Single malt whisky - tasting notes

30 Jan 2012

“1836” 1970 (Angel’s Choice)

Tasting notes by Ruben Luyten - Posted in Glenfarclas

Angel's Choice - Malts of ScotlandOnce in a while someone comes up with a brilliant idea. In this case Malts of Scotland who launched a brand-new and very interesting series called Angel’s Choice.

It will be used to release low-yield bottlings from old casks with a high angel’s share (hence the name). To let as much people as possible enjoy these casks, they’ve chosen a 35 cl. bottle with a similar shape as their full size bottles. I think it’s an excellent idea, it allows you to try more whiskies for the same budget, or experience something that would have been out of your reach in a standard bottle. True, we’ve seen a similar idea before, but I’m hoping it will really gain a foothold now!

Note that the yields can be extremely low. This particular release (from an undisclosed distillery founded in 1836) only has 55 (half) bottles! Given the low numbers of bottles, not every release will be sold in each country.

In this first batch, Belgium will see a Glen Elgin 1975 apart from the 41 years old Glenfarclas seen below. I’ve also noticed a Glenrothes 1970, Tomatin 1966 and Glenlossie 1975 in German shops.



Glenfarclas 1970 (Malts of Scotland - Angel's Choice)“1836” 1970 (53,5%, Malts of Scotland  ‘Angel’s Choice’ 2011, sherry cask MoS 11025, 55 btl., 35 cl.)

Nose: a deeply fruity kind of sherry. Sultanas, figs and quinces but also juicy raspberry jam and grenadine. Everything’s coated by some very refined oak varnish, mint and old roses. Great. Whiffs of herbal tea and aniseed. Fudge. Also a soft smoky note and a clean matchstick note, but very much in the background. Very high class, especially the fresh fruits make it stand out. Mouth: rather sweet attack on strawberries and blood oranges. Kirsch. Fruit cake. Quickly overtaken by drier notes: different kinds of herbs as well as liquorice and hints of cough syrup. Oak as well. A tad rounder with a few drops of water. Finish: long, rather dry, minty and slightly resinous with echoes of chocolate and fruity notes.

Great deeply sherried Glenfarclas with a juiciness that’s certainly above average. Around € 140 for this half bottle.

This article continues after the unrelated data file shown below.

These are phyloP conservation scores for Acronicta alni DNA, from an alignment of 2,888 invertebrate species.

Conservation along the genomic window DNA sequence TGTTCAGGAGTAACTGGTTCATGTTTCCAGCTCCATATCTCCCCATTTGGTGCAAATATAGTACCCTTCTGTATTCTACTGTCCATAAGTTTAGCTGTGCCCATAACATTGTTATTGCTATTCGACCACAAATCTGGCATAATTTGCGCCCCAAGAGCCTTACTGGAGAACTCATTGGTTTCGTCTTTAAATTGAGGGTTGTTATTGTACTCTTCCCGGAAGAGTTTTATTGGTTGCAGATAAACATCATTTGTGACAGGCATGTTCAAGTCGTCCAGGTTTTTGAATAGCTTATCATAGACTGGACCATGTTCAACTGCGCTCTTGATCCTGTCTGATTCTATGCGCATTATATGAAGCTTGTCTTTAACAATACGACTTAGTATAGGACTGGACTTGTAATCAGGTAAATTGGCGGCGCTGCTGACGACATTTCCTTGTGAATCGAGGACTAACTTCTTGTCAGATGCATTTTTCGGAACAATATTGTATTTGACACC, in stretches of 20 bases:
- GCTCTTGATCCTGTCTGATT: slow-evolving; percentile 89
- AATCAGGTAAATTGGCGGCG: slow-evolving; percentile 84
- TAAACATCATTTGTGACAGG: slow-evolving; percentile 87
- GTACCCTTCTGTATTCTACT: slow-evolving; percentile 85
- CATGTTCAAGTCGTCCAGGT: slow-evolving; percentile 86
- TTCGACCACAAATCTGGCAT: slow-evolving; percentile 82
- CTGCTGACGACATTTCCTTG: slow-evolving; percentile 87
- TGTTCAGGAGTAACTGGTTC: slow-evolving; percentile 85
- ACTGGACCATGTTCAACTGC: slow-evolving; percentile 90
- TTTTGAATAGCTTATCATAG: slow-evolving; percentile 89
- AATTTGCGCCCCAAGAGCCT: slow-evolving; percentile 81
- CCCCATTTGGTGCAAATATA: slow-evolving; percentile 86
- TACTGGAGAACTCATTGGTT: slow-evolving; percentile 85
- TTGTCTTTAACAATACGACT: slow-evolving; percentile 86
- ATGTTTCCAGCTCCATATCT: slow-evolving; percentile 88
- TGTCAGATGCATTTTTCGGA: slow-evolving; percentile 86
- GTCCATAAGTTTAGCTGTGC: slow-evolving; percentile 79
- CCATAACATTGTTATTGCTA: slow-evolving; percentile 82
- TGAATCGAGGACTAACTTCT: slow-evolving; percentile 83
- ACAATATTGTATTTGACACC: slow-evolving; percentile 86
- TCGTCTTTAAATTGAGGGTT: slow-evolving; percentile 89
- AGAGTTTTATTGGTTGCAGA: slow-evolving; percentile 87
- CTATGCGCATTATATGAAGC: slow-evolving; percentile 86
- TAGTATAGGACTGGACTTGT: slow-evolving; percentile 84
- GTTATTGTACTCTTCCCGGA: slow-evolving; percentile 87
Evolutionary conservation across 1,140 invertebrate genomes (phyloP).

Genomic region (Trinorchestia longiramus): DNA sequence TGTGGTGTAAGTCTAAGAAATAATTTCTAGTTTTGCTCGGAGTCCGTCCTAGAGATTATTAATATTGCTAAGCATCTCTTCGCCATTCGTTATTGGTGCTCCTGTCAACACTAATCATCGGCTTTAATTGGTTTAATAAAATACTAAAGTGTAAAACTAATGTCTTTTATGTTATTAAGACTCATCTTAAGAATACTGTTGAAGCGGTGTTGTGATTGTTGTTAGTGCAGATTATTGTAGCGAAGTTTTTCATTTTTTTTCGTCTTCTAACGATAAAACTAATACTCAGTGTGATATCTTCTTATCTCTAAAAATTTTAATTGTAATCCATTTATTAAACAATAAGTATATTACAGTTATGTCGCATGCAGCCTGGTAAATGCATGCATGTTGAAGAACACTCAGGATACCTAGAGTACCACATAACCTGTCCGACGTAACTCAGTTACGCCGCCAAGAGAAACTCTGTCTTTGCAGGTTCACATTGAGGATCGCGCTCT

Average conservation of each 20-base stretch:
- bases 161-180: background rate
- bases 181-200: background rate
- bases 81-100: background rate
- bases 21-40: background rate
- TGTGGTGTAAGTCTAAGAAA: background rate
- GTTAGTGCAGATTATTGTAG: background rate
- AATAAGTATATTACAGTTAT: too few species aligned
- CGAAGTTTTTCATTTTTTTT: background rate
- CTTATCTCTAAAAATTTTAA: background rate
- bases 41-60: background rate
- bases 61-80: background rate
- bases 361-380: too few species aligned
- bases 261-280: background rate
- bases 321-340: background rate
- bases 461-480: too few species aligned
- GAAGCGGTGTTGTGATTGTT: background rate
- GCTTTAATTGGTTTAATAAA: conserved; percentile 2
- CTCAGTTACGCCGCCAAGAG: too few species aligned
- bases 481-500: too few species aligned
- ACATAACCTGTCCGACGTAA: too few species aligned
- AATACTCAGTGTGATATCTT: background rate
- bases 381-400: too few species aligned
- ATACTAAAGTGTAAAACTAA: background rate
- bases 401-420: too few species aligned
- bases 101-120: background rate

Score: 91/100

“1836” 1970 (Angel’s Choice) 4.5 Ruben Luyten 2012-01-30
  • Claus

    Sounds delicious, but am I the only one that thinks 140€ for 35cls is over the top?

    Then again this is maybe what prices on the olde stuff have gone up to by now :-O

    A good thing I got reasonable stock in the cupboard

  • Ruben

    Obviously € 140 isn’t cheap for half a bottle, but comparable (70 cl) releases were around € 180 three years ago. I’m afraid it’s the normal inflation in the whisky industry! Not to mention the price of an official 1970 Family Cask…
    Also, I’m sure the price of half bottles will always be a little higher than 50% of a full bottle.

  • Claus

    I’m aware that 35cl (50% full) is normally a bit more expensive than a full bottle :-)

    Inflation? for sure!! A whole new segment of whiskydrinkers around the world is the reason for this…

    Good for the industry, no doubt – but bad for us anoraks :-/

    Guess the cupboard ones will have to double as pensionsavings.

  • Whisky Critic

    Expensive as hell, but the notes sound really fantastic–blood oranges, aniseed, rose, what more could I ask for?

  • walter

    Yep , MoS bottlings becomes more and more expensive.
    It is almost liquid gold !

  • Paulo Sousa

    Delicious, too, is the Glenfarclas 25 anos



November 2015
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Coming up

  • Lindores 2015 festival bottling
  • Amrut 2009 (cask #2701)
  • Glenlivet 1981 (#9468 for TWE)
  • Lagavulin Distillers Edition (2015)
  • Talisker Distillers Edition (2015)
  • Laphroaig 32 Year Old
  • Glen Grant 65yo 1950 cask #2747 for Wealth Solutions
  • Mortlach 1959/1960 (G&M Royal Wedding)

1932 notes by Ruben

WhiskyNotes - Ruben LuytenThis blog is my personal collection of impressions, written while searching for the ultimate single malt whisky.